Space can be a mysterious, lonely, and dangerous place. When disaster strikes, nobody can save you. The Swapper explores these areas, gushing with atmosphere reminiscent of Ridley Scott’s Alien and Prometheus. While not a horror game, this 2D puzzle/platformer, successfully embodies an eerie sense of mystery, enticing you to reveal more as you play.
This indie title from the incredibly small (only two men) Finish developer, Facepalm Games, sets the player in a stranded space station devoid of its crew, with hopes of finding a way to escape to safety. Your character soon finds an experimental tool that grants the ability to create up to four exact clones of your body. From here is where the game bases its fundamental gameplay. Players must create clones to place on various platforms to solve puzzles that reward orbs. These orbs are used to unlock new areas of the ship, closer leading to a way out of the ship, and revealing more of what happened to the crew.
In addition to creating clones, you later find an ability to swap between bodies, opening a new layer to puzzle-solving. Red, blue, and purple lights affect your ability to use certain powers, which later on, provide some extremely complex obstacles. Red light prevents swapping in the affected area, blue prevents clone placement, and purple negates both abilities. Late in the game, puzzles seemed near impossible, but after I applied some outside-the-box thinking, I was able to clear them.
Facepalm Games did a great job in tutorializing their excellent level design because they provided enough direction to get you acclimated to the gameplay, yet never insulted your intelligence by over explaining obvious actions, letting you figure some things out on your own. There was one section early in the game when I did not realize you can swap bodies mid-air. A puzzle was presented that required this very technique, and I was able to discover, on my own, that it was possible. Granting me the opportunity to solve the puzzle in a new way provided me a sense of clever accomplishment. The Swapper also escalates in difficulty at a reasonable pace, introducing new concepts without being overwhelming.
What really draws you to The Swapper is its fantastic atmosphere accentuated with impressive lighting. There’s a sense of isolation and eerie foreboding every step of the way. The bulk of the story is told through diary entrees on computer terminals scattered throughout the space station. Meanwhile, strange rocks that communicate cryptic messages can be found throughout the ship as well. These alien rocks establish the feeling of uneasiness as you begin to expect that they may be the cause of the crew’s downfall.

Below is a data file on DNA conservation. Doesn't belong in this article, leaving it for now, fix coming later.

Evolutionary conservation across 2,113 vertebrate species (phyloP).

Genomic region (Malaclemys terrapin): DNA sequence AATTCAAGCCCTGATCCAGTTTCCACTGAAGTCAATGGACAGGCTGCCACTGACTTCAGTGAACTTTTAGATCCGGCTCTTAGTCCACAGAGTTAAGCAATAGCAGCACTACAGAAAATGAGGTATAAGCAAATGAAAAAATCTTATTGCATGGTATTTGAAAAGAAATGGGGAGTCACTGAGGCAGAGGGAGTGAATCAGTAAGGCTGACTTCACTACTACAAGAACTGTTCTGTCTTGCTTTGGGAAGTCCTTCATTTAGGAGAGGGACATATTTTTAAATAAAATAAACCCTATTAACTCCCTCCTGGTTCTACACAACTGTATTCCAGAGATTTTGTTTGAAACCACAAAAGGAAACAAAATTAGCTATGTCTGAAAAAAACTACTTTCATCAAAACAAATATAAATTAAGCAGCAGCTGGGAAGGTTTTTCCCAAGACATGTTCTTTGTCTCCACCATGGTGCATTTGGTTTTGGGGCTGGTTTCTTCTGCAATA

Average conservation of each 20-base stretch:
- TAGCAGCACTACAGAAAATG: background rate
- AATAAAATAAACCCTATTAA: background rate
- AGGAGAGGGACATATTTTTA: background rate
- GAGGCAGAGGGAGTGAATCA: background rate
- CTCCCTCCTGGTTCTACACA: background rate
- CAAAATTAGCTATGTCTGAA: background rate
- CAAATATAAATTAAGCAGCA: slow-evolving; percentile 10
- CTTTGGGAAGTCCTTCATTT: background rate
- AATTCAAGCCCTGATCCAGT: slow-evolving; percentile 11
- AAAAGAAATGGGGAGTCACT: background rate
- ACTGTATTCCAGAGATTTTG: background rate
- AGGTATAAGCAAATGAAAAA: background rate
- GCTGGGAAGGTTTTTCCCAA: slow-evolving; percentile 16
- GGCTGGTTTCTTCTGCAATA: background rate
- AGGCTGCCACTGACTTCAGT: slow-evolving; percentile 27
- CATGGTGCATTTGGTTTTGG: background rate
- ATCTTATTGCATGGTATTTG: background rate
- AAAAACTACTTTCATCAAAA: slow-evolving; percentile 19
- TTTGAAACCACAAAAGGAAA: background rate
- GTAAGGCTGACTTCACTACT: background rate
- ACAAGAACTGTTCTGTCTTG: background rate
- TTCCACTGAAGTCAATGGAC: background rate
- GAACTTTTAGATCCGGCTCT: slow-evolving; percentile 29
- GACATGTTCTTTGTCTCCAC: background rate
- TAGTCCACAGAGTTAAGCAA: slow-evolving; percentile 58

The Swapper isn’t a perfect game, however. It’s quite clear the game was made for a mouse and keyboard. Aiming your swapper, although not difficult, often causes your character to walk backwards if you aren’t pointing in the direction you want to move. Your direction can be quickly changed by pressing down one of the analogue sticks, but my character was often seen moonwalking across the facility because it was just simpler that way. Several times the game suddenly crashed, causing some frustration especially while in the middle of solving a complicated puzzle. Speaking of complicated puzzles, expect some really challenging section, towards the end of the game. Having a challenge isn’t a bad thing at all, but I came close to not being able to complete the game (without looking up answers) because I just couldn’t figure out any solutions until I started to think outside the box.
The lighting effects are integral to the setting and are what makes this game work. Most fascinating is the graphics weren’t designed using 3d modeling, but rather with actual clay models. This unique style was a great idea because it gives the look of advanced graphics without using the techniques.
The music was surprisingly enjoyable, and fit the mood. Often utilizing beautiful piano melodies and ambient sound, the soundtrack fits perfectly with the aspect of isolation in space. It’s worth buying the soundtrack by itself.
The Swapper is a beautifully artistic game. If you like indie games, I would recommend giving this game a try. If I were to describing this game in one phrase it would be, “Portal mixed with Alien.” The game manages to stay fresh by gradually introducing new methods of game play, and never dragging on too long with an ending that will definitely make you think.
Style – Single-player, Puzzle-platformer
Publisher – Facepalm Games
Developer – Facepalm Games, Curve Studios (PS3, PS4, Vita, Wii U)
Release – May 2013 (PC), February 2014 (OS X), August(PS3, PS4, Vita), November (Wii U)
- 4.0 – Gameplay
- 4.5 – Graphics
- 5.0 – Sound
- 4.0 – Entertainment
- 2.0 – Replay Value
The Swapper is a beautifully artistic game rich with atmosphere.